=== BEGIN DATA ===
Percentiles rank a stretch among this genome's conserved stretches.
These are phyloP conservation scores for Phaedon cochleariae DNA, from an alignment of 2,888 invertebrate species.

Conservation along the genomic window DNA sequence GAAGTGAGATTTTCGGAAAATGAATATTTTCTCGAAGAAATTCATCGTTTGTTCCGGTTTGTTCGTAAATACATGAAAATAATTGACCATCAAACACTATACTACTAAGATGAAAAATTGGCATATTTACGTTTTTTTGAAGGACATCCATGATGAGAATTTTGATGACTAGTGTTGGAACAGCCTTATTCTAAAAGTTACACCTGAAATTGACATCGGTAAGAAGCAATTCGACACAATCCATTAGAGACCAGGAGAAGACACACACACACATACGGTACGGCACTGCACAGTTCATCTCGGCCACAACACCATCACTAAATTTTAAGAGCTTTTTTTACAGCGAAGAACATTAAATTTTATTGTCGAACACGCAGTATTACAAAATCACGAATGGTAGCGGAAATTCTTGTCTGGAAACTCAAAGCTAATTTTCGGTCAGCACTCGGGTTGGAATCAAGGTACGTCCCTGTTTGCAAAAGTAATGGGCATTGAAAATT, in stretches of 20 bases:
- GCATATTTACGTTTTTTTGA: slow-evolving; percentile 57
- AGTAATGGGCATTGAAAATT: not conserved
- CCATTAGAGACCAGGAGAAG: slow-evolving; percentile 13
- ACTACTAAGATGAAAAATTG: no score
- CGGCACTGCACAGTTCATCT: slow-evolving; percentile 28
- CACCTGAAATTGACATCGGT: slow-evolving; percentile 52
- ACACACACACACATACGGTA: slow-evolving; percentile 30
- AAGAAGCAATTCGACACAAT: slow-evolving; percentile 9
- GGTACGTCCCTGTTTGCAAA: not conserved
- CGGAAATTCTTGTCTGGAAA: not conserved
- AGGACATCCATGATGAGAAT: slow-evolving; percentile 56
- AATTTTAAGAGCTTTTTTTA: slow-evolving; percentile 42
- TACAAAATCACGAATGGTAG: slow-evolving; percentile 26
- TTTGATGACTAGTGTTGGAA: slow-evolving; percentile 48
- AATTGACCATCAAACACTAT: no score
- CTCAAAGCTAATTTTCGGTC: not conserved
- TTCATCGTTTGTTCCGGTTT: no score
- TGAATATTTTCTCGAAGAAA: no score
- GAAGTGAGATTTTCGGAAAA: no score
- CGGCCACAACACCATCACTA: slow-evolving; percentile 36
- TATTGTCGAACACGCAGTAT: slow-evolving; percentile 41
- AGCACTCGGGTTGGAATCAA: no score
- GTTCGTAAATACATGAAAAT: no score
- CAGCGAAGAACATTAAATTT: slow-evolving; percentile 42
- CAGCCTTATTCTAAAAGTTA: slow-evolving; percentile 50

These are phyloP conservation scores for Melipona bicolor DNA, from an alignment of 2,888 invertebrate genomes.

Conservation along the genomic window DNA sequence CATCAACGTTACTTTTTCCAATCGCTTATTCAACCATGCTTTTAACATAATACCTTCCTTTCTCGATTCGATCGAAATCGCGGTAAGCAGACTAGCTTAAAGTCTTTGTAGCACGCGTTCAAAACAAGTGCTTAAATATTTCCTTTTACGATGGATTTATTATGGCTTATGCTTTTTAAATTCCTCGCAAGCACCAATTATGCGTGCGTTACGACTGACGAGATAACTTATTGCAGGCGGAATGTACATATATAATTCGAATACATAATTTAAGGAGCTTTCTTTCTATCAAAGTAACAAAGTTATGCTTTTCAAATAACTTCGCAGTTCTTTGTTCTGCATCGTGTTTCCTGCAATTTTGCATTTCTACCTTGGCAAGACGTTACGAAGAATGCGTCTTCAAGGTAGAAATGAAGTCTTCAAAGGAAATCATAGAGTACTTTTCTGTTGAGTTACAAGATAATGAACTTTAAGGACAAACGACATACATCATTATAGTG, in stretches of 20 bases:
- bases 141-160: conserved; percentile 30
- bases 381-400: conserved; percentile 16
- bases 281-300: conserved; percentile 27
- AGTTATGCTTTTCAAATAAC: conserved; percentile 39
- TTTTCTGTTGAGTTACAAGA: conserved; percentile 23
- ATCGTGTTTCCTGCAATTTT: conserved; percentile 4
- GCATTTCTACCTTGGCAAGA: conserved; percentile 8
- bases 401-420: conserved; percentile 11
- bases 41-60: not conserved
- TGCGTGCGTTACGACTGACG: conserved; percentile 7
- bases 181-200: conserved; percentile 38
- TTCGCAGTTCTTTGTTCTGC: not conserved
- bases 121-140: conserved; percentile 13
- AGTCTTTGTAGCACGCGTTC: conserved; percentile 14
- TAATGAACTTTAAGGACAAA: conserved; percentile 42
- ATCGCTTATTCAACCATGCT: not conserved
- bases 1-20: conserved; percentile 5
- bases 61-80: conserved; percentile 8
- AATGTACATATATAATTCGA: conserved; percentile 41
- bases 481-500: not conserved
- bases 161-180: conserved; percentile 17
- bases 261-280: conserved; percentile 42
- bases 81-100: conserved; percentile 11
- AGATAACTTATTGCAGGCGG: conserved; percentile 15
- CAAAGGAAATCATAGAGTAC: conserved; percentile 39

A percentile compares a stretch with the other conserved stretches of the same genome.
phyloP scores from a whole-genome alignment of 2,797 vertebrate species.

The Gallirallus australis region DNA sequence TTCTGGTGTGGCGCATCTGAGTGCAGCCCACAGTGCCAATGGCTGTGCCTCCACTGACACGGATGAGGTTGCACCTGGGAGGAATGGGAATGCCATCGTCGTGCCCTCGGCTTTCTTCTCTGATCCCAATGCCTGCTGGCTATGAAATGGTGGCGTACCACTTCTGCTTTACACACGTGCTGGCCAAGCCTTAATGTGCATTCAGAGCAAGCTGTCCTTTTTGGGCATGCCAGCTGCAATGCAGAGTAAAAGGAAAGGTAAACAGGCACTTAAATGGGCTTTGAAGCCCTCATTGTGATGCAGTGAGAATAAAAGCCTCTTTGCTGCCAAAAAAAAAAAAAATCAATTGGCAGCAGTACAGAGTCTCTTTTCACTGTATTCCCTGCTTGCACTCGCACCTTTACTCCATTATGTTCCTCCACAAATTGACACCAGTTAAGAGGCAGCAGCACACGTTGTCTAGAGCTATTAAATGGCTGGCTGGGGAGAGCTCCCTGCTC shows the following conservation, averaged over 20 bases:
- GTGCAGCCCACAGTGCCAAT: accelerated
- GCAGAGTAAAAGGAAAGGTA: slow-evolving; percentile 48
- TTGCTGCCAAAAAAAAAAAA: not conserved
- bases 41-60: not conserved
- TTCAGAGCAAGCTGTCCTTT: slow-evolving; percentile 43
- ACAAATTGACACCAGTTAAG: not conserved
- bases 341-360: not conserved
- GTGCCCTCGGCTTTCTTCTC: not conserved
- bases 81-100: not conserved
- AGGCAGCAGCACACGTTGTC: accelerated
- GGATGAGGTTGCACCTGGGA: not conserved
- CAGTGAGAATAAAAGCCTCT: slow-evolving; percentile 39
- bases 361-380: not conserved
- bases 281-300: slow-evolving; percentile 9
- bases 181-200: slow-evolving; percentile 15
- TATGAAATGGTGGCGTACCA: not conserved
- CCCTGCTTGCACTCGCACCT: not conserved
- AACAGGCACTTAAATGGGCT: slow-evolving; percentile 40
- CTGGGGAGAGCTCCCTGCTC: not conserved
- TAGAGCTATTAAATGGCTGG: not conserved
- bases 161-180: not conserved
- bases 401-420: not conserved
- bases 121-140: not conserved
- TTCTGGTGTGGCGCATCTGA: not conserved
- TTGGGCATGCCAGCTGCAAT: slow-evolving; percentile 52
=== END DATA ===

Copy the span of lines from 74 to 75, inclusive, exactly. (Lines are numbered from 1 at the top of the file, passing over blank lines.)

- TATGAAATGGTGGCGTACCA: not conserved
- CCCTGCTTGCACTCGCACCT: not conserved